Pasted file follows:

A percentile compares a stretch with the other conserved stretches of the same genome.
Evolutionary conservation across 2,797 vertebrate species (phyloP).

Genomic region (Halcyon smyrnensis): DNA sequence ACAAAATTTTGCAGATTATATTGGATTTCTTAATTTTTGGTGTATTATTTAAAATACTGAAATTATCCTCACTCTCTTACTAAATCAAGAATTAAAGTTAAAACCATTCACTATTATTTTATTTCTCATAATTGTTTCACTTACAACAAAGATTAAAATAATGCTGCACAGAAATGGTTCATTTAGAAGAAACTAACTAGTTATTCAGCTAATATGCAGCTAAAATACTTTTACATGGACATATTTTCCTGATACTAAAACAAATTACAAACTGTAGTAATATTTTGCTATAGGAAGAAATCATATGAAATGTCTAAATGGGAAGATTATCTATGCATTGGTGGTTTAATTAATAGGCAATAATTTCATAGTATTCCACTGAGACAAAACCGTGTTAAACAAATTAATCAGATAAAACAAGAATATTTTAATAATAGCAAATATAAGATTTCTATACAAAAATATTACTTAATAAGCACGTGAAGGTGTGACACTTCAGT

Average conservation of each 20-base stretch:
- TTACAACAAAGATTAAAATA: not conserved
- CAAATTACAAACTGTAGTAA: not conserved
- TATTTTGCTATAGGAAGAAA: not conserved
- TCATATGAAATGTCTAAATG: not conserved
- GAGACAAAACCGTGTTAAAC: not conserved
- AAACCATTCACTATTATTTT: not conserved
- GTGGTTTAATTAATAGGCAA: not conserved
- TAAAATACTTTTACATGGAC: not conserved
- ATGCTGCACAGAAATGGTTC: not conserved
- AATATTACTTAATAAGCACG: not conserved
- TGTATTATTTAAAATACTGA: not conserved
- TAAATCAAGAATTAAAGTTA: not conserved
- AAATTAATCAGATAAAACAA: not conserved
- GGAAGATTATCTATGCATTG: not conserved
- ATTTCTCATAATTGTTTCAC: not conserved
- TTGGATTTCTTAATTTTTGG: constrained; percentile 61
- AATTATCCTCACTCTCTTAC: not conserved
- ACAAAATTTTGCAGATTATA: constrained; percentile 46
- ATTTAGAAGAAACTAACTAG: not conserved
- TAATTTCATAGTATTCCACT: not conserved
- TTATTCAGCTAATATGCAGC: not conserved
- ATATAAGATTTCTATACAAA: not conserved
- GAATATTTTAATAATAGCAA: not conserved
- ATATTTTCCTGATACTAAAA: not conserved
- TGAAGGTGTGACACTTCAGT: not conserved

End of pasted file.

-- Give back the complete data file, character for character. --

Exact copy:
A percentile compares a stretch with the other conserved stretches of the same genome.
Evolutionary conservation across 2,797 vertebrate species (phyloP).

Genomic region (Halcyon smyrnensis): DNA sequence ACAAAATTTTGCAGATTATATTGGATTTCTTAATTTTTGGTGTATTATTTAAAATACTGAAATTATCCTCACTCTCTTACTAAATCAAGAATTAAAGTTAAAACCATTCACTATTATTTTATTTCTCATAATTGTTTCACTTACAACAAAGATTAAAATAATGCTGCACAGAAATGGTTCATTTAGAAGAAACTAACTAGTTATTCAGCTAATATGCAGCTAAAATACTTTTACATGGACATATTTTCCTGATACTAAAACAAATTACAAACTGTAGTAATATTTTGCTATAGGAAGAAATCATATGAAATGTCTAAATGGGAAGATTATCTATGCATTGGTGGTTTAATTAATAGGCAATAATTTCATAGTATTCCACTGAGACAAAACCGTGTTAAACAAATTAATCAGATAAAACAAGAATATTTTAATAATAGCAAATATAAGATTTCTATACAAAAATATTACTTAATAAGCACGTGAAGGTGTGACACTTCAGT

Average conservation of each 20-base stretch:
- TTACAACAAAGATTAAAATA: not conserved
- CAAATTACAAACTGTAGTAA: not conserved
- TATTTTGCTATAGGAAGAAA: not conserved
- TCATATGAAATGTCTAAATG: not conserved
- GAGACAAAACCGTGTTAAAC: not conserved
- AAACCATTCACTATTATTTT: not conserved
- GTGGTTTAATTAATAGGCAA: not conserved
- TAAAATACTTTTACATGGAC: not conserved
- ATGCTGCACAGAAATGGTTC: not conserved
- AATATTACTTAATAAGCACG: not conserved
- TGTATTATTTAAAATACTGA: not conserved
- TAAATCAAGAATTAAAGTTA: not conserved
- AAATTAATCAGATAAAACAA: not conserved
- GGAAGATTATCTATGCATTG: not conserved
- ATTTCTCATAATTGTTTCAC: not conserved
- TTGGATTTCTTAATTTTTGG: constrained; percentile 61
- AATTATCCTCACTCTCTTAC: not conserved
- ACAAAATTTTGCAGATTATA: constrained; percentile 46
- ATTTAGAAGAAACTAACTAG: not conserved
- TAATTTCATAGTATTCCACT: not conserved
- TTATTCAGCTAATATGCAGC: not conserved
- ATATAAGATTTCTATACAAA: not conserved
- GAATATTTTAATAATAGCAA: not conserved
- ATATTTTCCTGATACTAAAA: not conserved
- TGAAGGTGTGACACTTCAGT: not conserved